The New York Times has a great peace on research at Boston University and Harvard that is using the writings of Thoreau on the plant life at Walden Pond for climate research.
On the 28th of October, 1998, Bill Clinton signed the Digital Millenium Copyright Act (DMCA) in to law. And the technology industry was never the same. This week, it turns 10.
The Anti-Circumvention Provision
The purpose of the anti-circumvention provisions in the DMCA was to prevent copyright pirates from defeating copy protection (DRM) mechanisms. In reality, neither the DMCA nor DRM have done nothing to stop piracy on the Internet. The DMCA has had an effect though- a chilling one. An effect on innovation, fair use, competition, expression. Read the rest of this entry »
My ASUS EEE PC 900 16G (Linux) fits in my palm and I already love it:
The FCC commissioners plan to vote on “white spaces” in their next meeting on the 4th of November.
Detour #1: What are “white spaces”, you ask? Why I have a nifty video for you explaining just that. And this from EFF:
For those new to the issue, “white space” refers to the unused spectrum that exists between broadcast TV channels. The FCC has been weighing the merits of allowing newer, smarter wireless communication devices to operate in the the otherwise unused spectrum — similar to the way that Wi-Fi devices exist today.
Detour #2: Who had the brilliant idea of planning the meeting for the 4th of November, when a certain Barry O. and John M. will be fighting it out in the title match of 2008 and the right to insult foreign dictators for the next 4 years?
Back on topic. Predictably, the National Association of Broadcasters has sent an “emergency” request to remove white spaces from that meeting. After 4.5 years of deliberation and 30,000 comments, it is an emergency.
I understand everybody is tired and cranky after all that time, but really- if you cry foul every time something comes up for a vote, people might just think you expect to lose.
In the words of David Isenberg:
Sorry, NAB, the FCC isn’t here to protect the broadcasters. It is time to test this idea in the real world.
Robert F. Kennedy Jr. and Greg Palast have a great article on voter suppression tactics at Rolling Stone:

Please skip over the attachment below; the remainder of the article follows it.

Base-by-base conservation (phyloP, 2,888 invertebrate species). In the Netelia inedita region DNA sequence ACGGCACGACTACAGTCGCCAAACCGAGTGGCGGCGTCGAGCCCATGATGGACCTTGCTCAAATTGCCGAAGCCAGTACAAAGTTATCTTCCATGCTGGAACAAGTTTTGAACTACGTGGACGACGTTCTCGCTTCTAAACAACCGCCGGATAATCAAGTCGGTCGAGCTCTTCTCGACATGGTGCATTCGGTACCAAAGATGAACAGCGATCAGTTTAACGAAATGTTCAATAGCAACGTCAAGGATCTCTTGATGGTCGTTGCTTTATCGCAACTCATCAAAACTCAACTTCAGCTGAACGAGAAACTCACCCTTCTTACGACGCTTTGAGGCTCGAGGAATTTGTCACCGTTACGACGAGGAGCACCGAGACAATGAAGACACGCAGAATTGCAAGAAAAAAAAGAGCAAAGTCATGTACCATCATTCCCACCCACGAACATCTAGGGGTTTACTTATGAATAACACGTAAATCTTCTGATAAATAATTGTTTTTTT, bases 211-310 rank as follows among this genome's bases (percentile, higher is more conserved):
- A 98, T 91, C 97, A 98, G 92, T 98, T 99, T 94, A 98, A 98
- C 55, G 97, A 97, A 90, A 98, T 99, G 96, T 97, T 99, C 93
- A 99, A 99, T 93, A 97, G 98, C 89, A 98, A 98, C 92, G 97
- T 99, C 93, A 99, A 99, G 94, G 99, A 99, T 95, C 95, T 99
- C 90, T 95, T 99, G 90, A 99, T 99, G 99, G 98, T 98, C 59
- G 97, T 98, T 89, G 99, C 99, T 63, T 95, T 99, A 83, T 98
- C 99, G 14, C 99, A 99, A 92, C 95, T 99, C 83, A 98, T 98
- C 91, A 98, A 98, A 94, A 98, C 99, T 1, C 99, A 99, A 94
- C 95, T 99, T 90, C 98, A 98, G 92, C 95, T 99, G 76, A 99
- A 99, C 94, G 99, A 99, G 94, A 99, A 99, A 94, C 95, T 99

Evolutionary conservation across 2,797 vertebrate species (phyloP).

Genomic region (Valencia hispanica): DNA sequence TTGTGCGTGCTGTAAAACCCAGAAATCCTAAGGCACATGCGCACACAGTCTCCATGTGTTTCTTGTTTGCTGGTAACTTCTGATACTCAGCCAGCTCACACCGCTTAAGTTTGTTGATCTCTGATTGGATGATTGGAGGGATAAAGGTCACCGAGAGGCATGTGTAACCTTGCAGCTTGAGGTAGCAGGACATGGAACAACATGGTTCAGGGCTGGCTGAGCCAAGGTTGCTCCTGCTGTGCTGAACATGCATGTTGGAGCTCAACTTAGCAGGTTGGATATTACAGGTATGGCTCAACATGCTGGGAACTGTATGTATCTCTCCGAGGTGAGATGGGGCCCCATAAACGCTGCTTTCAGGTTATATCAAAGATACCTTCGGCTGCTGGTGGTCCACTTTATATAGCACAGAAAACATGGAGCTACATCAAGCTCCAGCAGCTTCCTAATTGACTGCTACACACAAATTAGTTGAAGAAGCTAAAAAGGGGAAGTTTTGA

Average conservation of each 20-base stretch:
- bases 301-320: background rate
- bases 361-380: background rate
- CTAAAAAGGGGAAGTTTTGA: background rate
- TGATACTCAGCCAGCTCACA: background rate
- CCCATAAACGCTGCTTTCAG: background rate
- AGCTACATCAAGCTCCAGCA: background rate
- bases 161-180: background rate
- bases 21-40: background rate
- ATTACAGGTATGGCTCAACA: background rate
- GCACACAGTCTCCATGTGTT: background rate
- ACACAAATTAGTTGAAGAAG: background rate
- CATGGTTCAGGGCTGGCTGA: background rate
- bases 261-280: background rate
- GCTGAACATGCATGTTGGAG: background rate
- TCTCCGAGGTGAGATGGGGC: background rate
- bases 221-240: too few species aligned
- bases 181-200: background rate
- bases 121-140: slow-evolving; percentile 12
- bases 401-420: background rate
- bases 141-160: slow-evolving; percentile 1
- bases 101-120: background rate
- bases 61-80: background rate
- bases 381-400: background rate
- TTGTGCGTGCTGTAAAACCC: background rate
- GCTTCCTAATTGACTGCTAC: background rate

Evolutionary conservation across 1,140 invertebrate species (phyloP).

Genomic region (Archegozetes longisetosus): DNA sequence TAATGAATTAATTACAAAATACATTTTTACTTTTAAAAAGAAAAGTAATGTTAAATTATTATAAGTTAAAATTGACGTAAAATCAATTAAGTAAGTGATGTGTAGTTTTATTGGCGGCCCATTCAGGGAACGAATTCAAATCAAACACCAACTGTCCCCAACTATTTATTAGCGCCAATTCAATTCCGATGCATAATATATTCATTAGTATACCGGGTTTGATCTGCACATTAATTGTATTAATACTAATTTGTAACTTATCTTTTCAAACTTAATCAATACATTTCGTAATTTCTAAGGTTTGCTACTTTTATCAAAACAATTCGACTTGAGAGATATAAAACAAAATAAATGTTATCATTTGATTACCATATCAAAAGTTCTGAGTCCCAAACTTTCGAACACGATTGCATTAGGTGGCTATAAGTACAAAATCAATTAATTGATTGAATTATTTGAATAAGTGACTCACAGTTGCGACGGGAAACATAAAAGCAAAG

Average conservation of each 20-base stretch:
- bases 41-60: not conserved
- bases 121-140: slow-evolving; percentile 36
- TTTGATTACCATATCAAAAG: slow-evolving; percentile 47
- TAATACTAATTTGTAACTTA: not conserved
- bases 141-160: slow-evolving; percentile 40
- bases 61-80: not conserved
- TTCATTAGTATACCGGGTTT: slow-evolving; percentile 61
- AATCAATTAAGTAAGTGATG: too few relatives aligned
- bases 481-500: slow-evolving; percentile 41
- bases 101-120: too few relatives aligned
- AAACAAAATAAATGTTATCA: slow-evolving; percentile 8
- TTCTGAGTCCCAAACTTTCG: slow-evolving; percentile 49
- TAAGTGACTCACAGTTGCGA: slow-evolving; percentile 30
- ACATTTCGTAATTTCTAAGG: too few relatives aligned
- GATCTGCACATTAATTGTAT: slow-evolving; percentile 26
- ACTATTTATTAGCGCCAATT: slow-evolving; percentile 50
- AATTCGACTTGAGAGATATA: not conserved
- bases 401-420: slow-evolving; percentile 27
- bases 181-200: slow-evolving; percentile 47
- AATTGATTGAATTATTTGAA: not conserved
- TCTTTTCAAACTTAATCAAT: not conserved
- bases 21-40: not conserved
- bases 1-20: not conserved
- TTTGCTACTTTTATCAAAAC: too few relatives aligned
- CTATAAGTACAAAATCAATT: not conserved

These days, the old west rail hub of Las Vegas, New Mexico, is little more than a dusty economic dead zone amid a boneyard of bare mesas. In national elections, the town overwhelmingly votes Democratic: More than 80 percent of all residents are Hispanic, and one in four lives below the poverty line. On February 5th, the day of the Super Tuesday caucus, a school-bus driver named Paul Maez arrived at his local polling station to cast his ballot. To his surprise, Maez found that his name had vanished from the list of registered voters, thanks to a statewide effort to deter fraudulent voting. For Maez, the shock was especially acute: He is the supervisor of elections in Las Vegas.
As news outlets and blogs will report on Election Day stories, we are building an invaluable resource for thousands of voters to get immediate help. From questions like “where do I vote” or “how do I make sure that my rights are being upheld,” Twitter Voter Report augments these efforts by providing a new way for voters to send text messages (aka tweets) via cellphones or computers which will be aggregated and mapped so that everyone can see the Nation’s voting problems in real-time.
You can help:
Right now, you can help out by adding to this set of dummy test data that will be used to test some of the code.
The Change Congress project has been trying to compile a comprehensize database on the positions of members of congress on the subjects of earmark reform, lobbyins money and PAC money. There are two ways people can help.
That’s it! It’s a simple, but powerful way to assemble a scorecard.
Since I’m a former Mini Cooper owner, I got the following via email about their introduction of the electric MINI:
I recently read Markos Moulitsas Zuniga’s (of DailyKos) Taking On the System, and was thoroughly impressed. It is partly a history of the Netroots- the progressive online movement that powered Dean, winning back the Senate and House in 2006 and now Barack Obama. But it is mainly a guide to online (and offline) activism in the Internet age. Ultimately it demonstrates that activists can use the modern web tools of citizen journalism to bypass the traditional gatekeepers- in political parties, in the media and everywhere else.
More than anything else, though, it inspires me to action. Haven’t I been blogging more often recently?